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No Arrest Warrants
입력 2014.12.12 (14:20) 수정 2014.12.12 (14:46) News Today
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동영상영역 시작
동영상영역 끝
[Anchor Lead]

A Seoul court has denied arrest warrants for two police officers charged with leaking the presidential document alleging President Park's former aide was meddling in state affairs. The move is expected to hinder the prosecutors' investigation into how the document was leaked.

[Pkg]

A Seoul court has dismissed arrest warrants requested by the prosecution for two police officers at the Seoul Metropolitan Police Agency. The court said that considering their crimes are not sufficiently ascertained, it's difficult to recognize the reason and need to detain the two at the present stage. The prosecution made the warrant request on Wednesday. Believing that they copied and leaked the document Police Superintendent Park Kwan-cheon took from the presidential office, and kept at the police agency's intelligence unit. The court's warrant denial may hinder the prosecution's investigation into how the presidential document was leaked. As for now, Prosecutors are expected to again summon former presidential secretary for civil service discipline, Cho Eung-chon, for questioning as early as next week. Additional investigation has become necessary after the presidential office pinpointed Cho as the mastermind behind the drawing up and leakage of the document. The top office argues a so-called "7 member meeting" including Cho is involved in the leak scandal. Cho however, denied the office's claim saying there is no such meeting; all he did was drink soju with presidential office employees on and off. The prosecution has also questioned a reporter at the Korean daily newspaper, Segye Times who first reported the allegations

2. Public Safety Anxiety

[Anchor Lead]

Following the discovery of another leak from the Lotte World Tower aquarium, the government joint inspection team ordered Lotte to carry out a detailed safety check. Adding to the anxiety over public safety government inspectors found a leak from the ceiling of the basement floor in the same building. Take a look.

[Pkg]

Around 9:10 pm on Thursday, water droplets began to fall from the Jamsil Lotte World Mall's first floor basement ceiling, near the central intersection. Upon discovering the leak, Lotte immediately put up fences near the problem area and mopped up the water. The leak was stopped after about 20 minutes. Lotte reported that the latest leak appears to have come from faulty pipes in the ceiling and that it is investigating the exact cause. Earlier in the day, a joint government inspection team had ordered the Lotte World Tower aquarium to conduct a thorough safety check. The order followed the discovery of multiple leaks in the aquarium.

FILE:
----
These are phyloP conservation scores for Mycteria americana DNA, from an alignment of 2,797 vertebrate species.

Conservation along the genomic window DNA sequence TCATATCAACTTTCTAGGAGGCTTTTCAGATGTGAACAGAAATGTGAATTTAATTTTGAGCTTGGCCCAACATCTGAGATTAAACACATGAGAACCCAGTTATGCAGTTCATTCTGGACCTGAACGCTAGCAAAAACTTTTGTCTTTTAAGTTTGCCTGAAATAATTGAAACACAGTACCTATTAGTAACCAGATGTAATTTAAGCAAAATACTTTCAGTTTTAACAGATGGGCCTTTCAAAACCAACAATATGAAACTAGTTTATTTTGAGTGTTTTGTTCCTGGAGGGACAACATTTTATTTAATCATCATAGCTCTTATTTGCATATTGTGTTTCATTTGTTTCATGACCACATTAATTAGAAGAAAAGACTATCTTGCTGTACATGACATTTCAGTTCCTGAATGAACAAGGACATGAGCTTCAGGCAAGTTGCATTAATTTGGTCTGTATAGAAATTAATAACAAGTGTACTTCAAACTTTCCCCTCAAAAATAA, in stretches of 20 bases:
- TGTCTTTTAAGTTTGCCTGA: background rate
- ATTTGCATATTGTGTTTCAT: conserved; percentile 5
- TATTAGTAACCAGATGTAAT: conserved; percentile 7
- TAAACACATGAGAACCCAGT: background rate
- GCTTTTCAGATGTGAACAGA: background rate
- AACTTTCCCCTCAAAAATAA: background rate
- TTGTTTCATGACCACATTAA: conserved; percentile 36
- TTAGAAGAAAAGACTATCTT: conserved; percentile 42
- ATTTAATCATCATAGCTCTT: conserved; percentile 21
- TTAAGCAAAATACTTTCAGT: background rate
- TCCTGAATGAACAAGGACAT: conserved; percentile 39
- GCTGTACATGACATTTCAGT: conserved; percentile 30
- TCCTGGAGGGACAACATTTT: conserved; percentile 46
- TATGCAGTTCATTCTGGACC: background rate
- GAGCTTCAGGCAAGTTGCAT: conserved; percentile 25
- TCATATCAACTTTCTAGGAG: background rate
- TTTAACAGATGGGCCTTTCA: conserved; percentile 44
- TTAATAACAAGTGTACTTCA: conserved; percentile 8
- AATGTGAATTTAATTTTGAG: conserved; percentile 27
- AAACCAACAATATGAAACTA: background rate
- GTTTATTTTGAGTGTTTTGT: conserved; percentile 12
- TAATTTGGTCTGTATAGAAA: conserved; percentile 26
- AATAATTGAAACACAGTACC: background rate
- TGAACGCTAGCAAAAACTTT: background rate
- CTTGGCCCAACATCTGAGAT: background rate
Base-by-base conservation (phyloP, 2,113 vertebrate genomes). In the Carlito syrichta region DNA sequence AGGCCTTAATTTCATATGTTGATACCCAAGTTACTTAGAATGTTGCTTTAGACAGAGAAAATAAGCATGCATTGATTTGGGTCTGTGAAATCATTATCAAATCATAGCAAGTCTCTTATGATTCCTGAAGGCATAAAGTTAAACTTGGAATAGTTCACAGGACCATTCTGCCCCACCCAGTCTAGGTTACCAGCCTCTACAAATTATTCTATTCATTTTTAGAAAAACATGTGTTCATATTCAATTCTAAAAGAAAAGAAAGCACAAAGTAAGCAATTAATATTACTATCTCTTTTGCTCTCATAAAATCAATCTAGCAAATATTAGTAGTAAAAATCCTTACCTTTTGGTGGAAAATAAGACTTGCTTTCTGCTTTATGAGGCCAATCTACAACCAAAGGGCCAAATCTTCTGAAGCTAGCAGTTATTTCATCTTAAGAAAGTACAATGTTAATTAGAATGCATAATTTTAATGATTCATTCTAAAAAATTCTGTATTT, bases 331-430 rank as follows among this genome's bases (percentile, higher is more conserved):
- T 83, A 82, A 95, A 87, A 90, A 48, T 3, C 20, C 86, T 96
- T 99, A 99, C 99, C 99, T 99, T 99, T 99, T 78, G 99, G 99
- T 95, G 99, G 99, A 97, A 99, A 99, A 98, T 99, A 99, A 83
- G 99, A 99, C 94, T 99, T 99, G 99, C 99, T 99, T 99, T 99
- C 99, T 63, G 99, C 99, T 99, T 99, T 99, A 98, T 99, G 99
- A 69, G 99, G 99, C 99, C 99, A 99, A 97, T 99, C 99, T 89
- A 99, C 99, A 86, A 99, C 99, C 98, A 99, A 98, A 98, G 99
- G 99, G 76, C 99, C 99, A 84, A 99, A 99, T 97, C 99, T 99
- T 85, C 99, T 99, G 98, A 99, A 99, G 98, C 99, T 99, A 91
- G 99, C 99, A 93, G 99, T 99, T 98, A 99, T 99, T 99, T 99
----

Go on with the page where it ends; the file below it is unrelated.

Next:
[Soundbite] Kim Chan-Oh (Head, Gov't Joint Inspection Team) : "Lotte's explanation is acceptable if the leak was from the shark tunnel only, but there were others. They are different from routine leaks found in aquariums overseas."

However, the inspection team concluded that there is little likelihood that the water could flood into the electrical substation and cause a major accident. Even if the water overflowed from the aquarium into the substation, flooding would be prevented by two sets of double fire doors and water barriers placed in the passageway. The Ministry of Public Safety and Security plans to take follow-up measures if necessary, after Lotte releases its detailed safety inspection results.

3. Smoking Ban

[Anchor Lead]

If you’re considering a new year’s resolution to quit smoking, here’s something that might help. Starting January 1st, smoking will be banned at all restaurants and coffee shops. No more smoking sections and the grace period for smaller establishments will be over.

[Pkg]

It's lunchtime at this tea house in Seoul's Yeongdeungpo district. And many customers who've gathered there are smoking cigarettes. The room is filled with smoke.

[Soundbite] Teahouse Worker (Voice Modified) : "Customers smoke and drink tea. Many nonsmokers leave because of the cigarette smell."

Smoking will be completely banned at all cafes, bars and restaurants starting January 1. Since 2012, the revised National Health Promotion Act banned smoking at large restaurants, while smaller ones were granted a grace period. But now the time is up, and the ban will be expanded to all of the 750-thousand restaurants nationwide regardless of their size. Some coffee shops that installed separate smoking sections must now take them down. Also, electronic cigarettes will be regulated in the same manner as regular cigarettes. Penalties will be levied if someone is caught taking a puff in a nonsmoking area. The smoker will be fined nearly 91 U.S. dollars, while the restaurant will have to pay over 15-hundred dollars for the infraction. Smokers are increasingly losing ground with the roughly dollar, 80 cent hike in cigarette prices and the full smoking ban coming into effect next month.

4. Sexual Harassment

[Anchor Lead]